Director’s Pit

Views Of The Archaeological Landscape


by Kevin Fromings, Ba(hons) Ma

After many years of research (consisting of long nights spent imbibing copious amounts of a fermented honey-based beverage, listening to the 1982 album ‘Soldier on the Wall’), a tentative connection can be made between one Alexander Harvey – heavy drinking rock icon – and Ötzi, the so-called IceMan*.

*The body of a man was discovered in the late 20th century on the Austrian/Italian border, when a glacier thawed out. Carbon dating of the man and his belongings put him as alive during the Bronze Age. What was he doing up a mountain in bad weather?

(C) BBC Images 2017 & Fin Costello, getty Images

Aside from the fact that they both shuffled off this mortal coil before their due time. And no, Ötzi did not record a concept rock album on Mountain records (unlike the aforesaid Mr Harvey). I shall endeavour to explain…British Archaeology magazine (and one or two other sources) revealed that young Ötzi went to his untimely death not carrying a framed pannier on his back, which was the first suggestion, but probably wearing snow-shoes.

Obviously, the pannier had to be left strapped to his bike, because it is impossible to ride a bicycle wearing snow-shoes. It is even more impossible (if that is possible) to ride a bicycle wearing snow-shoes some 3,000 years before the bicycle was invented.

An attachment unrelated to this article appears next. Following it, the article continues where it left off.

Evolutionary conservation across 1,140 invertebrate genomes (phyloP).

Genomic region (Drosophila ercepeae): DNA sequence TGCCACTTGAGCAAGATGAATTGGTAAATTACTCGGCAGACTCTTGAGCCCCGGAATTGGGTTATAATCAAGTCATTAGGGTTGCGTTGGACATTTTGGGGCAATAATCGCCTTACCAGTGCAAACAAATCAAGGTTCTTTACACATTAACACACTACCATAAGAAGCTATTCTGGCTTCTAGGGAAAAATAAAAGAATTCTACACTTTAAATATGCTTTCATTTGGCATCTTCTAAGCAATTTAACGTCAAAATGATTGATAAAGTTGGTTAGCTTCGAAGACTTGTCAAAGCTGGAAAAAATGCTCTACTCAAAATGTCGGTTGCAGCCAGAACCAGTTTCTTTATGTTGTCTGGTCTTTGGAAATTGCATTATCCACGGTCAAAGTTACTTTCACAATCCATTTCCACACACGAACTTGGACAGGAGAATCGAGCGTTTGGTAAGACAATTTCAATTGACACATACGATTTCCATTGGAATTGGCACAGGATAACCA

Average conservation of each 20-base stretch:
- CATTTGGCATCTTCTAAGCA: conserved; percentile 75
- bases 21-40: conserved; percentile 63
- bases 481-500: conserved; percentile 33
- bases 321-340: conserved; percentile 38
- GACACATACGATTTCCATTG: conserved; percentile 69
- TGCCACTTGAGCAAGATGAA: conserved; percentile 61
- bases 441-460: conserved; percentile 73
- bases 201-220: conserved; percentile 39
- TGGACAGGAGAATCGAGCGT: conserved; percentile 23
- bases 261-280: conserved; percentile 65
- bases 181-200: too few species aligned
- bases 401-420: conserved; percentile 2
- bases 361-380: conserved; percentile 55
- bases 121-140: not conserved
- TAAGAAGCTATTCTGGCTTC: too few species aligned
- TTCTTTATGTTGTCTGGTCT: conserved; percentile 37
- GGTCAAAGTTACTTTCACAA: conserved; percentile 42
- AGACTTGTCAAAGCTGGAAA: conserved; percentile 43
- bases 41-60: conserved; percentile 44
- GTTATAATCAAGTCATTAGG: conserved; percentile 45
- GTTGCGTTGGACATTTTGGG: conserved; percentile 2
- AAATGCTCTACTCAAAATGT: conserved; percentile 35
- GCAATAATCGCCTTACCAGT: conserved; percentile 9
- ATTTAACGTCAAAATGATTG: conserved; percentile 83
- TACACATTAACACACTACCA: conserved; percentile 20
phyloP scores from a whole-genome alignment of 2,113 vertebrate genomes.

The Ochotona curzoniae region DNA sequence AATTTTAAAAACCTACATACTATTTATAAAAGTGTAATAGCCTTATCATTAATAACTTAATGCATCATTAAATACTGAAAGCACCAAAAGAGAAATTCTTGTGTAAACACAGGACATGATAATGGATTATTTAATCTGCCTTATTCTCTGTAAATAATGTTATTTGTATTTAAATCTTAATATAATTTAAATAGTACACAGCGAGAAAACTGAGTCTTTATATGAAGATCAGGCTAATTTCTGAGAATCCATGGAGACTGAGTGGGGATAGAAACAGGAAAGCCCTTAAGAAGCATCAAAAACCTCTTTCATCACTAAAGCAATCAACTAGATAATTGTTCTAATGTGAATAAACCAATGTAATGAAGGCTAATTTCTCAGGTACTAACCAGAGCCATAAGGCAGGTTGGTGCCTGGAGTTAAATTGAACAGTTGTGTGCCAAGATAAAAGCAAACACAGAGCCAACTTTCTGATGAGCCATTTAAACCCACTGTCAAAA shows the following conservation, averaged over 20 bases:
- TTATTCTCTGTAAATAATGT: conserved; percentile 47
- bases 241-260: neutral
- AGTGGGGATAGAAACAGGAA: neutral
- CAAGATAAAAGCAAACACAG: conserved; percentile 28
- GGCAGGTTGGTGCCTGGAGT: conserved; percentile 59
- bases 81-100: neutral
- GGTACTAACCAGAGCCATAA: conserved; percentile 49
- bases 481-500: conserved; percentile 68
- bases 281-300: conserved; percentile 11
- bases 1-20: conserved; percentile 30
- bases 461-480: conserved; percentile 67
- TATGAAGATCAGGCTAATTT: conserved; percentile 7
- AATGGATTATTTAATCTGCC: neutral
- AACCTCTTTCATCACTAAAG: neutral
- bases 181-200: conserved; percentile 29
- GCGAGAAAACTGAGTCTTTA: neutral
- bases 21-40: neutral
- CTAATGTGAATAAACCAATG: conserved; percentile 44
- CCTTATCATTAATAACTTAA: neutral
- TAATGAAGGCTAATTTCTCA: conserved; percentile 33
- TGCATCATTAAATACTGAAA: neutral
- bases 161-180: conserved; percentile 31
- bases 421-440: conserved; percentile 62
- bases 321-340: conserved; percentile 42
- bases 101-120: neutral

It has also been established that a “framed rucksack” would be impossible to carry while wearing his famous ‘thatched’ coat. Yes, shaped rather like an African ‘beehive’ hut, Ötzi’s coat was basically the Bronze Age equivalent of a mobile home. He could have had a gas stove and a shower in there for all we know (no, he couldn’t Kevin – see the bicycle reference; Ed).

Since a flint arrowhead was found in his back we have known that he was killed by a human assailant (unless there was a freak accident involving an eagle accidentally dropping an arrow from a great height that had been sticking out of a hare that it had caught. And what if Ötzi had shot the hare? Perhaps he was the winner of the first Darwin award.

But what was the other person doing up the mountain in bad weather? Was it some kind of endurance competition? Was the archer a sore loser? Not as sore as the man with the arrow in his back… Anyhow, I digress… Maybe there was a lodger in the thatched coat who was unhappy with the standard of breakfast that was included in the rent! With the disappearance of the pannier theory we now can assume that Ötzi was not carrying a bag… Or was he?

(C) PA, Daily Mail UK, October 2019

Scroll forward several millennia to the year 1982, and another premature death. That of Alex Harvey, legendary leader of the Sensational Alex Harvey Band. Focus on the second track on his final album ‘Soldier on the Wall’ which is entitled ‘Snow Shoes Thompson’.

Harvey may well have been a Closet Archaeologist (though he probably did not find much in there), for this track holds a tantalising mirror to life in the Early Bronze Age Alps. The song tells the story of a man who works for the US Mail, and who – with his snow-shoes – can get the post through, whatever the vagaries of the North American climate.

Interestingly it is followed by a track called ‘Mitzi’. Was this originally titled ‘Ötzi’? Did Harvey know about the body in the ice before everyone else?